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HomeWorld NewsCanada newsFormer reservist who stormed Rideau Hall looking for Trudeau granted day parole

Former reservist who stormed Rideau Hall looking for Trudeau granted day parole

The former Canadian Forces reservist who stormed the grounds of Rideau Hall — the official residence of the Governor General — in an attempt to confront Prime Minister Justin Trudeau was granted day parole last week.

In March of last year, Corey Hurren was sentenced to six years in prison — minus a year served — after crashing his truck through the gates of Rideau Hall in July 2020.

According to court documents, Hurren was outraged by the federal government’s COVID-19 restrictions and its ban on assault-style firearms and was attempting to arrest Trudeau, who lives at Rideau Cottage on the grounds of Rideau Hall.

The Manitoba resident pleaded guilty to seven weapons-related charges, including possessing guns for “a purpose dangerous to the public peace.” He also pleaded guilty to one charge of mischief for wilfully causing $100,000 worth of damage to the Rideau Hall gate on July 2.

former reservist who stormed rideau hall looking for trudeau granted day parole
The damaged gate leading to the grounds at Rideau Hall on July 2, 2020. (Francis Ferland/CBC)

Global News first reported that Hurren had been granted parole.

The parole board denied Hurren full parole but granted him six months of day parole, which would allow him to be released early but would require him to report nightly to a community-based residence or halfway house. 

He’s also required to attend psychological counselling and take prescribed medication.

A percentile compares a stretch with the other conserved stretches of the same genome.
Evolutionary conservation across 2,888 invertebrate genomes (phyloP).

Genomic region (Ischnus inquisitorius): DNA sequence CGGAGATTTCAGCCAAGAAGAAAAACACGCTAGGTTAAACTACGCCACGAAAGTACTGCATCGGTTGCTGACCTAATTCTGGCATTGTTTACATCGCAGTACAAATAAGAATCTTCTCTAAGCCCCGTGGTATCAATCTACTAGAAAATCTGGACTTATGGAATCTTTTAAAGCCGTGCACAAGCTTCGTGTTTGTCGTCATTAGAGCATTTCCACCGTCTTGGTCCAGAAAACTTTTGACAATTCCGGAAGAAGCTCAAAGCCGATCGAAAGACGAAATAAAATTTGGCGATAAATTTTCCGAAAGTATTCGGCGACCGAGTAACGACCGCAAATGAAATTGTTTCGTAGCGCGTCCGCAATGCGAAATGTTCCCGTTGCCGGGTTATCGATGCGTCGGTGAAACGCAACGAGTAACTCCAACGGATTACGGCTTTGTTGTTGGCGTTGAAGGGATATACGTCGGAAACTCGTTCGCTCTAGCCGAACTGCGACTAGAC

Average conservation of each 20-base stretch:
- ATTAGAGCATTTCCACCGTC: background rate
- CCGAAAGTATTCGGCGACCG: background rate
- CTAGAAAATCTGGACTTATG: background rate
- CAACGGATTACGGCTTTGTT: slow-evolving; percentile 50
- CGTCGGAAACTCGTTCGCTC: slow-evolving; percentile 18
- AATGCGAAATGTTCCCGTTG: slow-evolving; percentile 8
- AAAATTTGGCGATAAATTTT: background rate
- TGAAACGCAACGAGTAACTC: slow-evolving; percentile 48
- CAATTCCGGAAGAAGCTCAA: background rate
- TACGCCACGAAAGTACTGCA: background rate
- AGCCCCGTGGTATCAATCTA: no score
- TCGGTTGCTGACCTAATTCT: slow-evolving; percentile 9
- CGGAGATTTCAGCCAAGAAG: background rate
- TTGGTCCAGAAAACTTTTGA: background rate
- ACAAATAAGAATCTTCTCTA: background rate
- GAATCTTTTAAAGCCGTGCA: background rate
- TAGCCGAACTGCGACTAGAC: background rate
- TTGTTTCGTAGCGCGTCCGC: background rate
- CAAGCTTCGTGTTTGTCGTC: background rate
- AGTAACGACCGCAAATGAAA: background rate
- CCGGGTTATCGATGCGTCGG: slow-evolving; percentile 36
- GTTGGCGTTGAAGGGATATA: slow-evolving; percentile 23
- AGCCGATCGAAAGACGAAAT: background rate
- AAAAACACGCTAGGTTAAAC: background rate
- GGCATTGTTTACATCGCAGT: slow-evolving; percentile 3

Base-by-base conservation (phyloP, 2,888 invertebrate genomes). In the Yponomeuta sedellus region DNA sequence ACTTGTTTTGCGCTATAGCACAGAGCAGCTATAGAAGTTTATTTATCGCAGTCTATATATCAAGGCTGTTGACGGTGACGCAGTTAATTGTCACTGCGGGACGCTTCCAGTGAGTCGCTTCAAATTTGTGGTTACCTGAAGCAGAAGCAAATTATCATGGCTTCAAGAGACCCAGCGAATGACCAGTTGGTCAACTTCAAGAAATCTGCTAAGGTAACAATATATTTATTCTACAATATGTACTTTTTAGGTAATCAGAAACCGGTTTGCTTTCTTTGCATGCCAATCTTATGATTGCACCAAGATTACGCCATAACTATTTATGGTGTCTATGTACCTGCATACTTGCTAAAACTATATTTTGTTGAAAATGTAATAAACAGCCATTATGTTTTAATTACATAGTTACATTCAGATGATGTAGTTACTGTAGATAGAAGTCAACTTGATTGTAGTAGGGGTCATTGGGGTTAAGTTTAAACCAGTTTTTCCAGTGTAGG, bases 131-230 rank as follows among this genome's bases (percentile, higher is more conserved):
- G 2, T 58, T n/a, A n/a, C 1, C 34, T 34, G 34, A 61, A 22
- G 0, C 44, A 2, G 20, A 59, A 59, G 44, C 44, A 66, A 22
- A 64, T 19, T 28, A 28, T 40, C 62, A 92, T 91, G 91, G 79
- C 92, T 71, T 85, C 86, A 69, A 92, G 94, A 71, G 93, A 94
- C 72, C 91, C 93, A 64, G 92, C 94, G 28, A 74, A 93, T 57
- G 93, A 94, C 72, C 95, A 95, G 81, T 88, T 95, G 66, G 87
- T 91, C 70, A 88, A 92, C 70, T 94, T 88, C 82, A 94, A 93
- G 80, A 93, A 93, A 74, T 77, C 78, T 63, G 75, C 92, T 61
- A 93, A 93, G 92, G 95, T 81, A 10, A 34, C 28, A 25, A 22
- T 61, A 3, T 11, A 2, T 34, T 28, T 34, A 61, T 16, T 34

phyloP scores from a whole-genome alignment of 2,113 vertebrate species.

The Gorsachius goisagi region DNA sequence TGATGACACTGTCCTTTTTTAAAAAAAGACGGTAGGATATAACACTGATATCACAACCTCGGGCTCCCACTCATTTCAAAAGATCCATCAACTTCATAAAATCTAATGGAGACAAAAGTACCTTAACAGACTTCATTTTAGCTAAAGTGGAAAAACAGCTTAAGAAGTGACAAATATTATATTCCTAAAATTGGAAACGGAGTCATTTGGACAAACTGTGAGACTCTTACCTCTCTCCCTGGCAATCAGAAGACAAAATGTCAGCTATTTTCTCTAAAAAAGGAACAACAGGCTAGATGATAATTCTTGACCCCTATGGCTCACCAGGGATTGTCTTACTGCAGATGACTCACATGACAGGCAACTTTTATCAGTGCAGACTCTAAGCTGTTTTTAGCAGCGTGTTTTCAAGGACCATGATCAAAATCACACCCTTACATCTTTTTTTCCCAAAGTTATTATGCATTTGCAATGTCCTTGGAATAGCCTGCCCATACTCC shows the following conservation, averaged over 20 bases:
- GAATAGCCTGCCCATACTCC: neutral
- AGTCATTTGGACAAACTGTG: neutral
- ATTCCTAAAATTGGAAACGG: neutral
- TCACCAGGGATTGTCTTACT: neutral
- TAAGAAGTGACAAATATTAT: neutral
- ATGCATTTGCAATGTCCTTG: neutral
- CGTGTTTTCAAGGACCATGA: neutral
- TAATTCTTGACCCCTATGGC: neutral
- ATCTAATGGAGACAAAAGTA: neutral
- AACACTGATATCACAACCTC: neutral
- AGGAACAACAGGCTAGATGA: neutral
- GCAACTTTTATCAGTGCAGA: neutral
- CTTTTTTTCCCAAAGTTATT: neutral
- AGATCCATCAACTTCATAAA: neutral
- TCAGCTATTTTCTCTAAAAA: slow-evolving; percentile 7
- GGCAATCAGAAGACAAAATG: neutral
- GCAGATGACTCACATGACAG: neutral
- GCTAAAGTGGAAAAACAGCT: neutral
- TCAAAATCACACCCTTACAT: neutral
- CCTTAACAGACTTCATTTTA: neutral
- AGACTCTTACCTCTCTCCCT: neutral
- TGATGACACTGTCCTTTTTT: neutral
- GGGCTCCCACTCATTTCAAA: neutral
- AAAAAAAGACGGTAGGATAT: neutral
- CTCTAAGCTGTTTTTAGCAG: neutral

The board wrote that Hurren “will not present an undue risk to society if released on day parole.”

Hurren’s Indigenous background — he identifies as Métis — was factored into the board’s decision.

“Intergenerational effects and other systemic factors have affected Indigenous people and may be linked to [Hurren’s] specific criminal behaviours,” the parole report said.

During his plea hearing, the court heard how Hurren, who had lost his business during the pandemic and hadn’t qualified for the pandemic emergency benefit, felt “betrayed by his government” and angry.

Hurren said he drove from Manitoba to Ottawa because he wanted to make a statement to the prime minister by showing up at one of his daily media briefings. He said he hoped his actions would be a “wake-up call” and a “turning point.”

According to the agreed statement of facts, Hurren said he wanted to “show Prime Minister Justin Trudeau how angry everyone was about the gun ban and the COVID-19 restrictions.”

Hurren also said that “Trudeau is a communist who is above the law and corrupt.” The agreed statement of facts said Hurren didn’t make any comments about wanting to kill Trudeau.

Hurren is banned for life under the terms of his sentence from possessing any firearms, ammunition or explosive substances.




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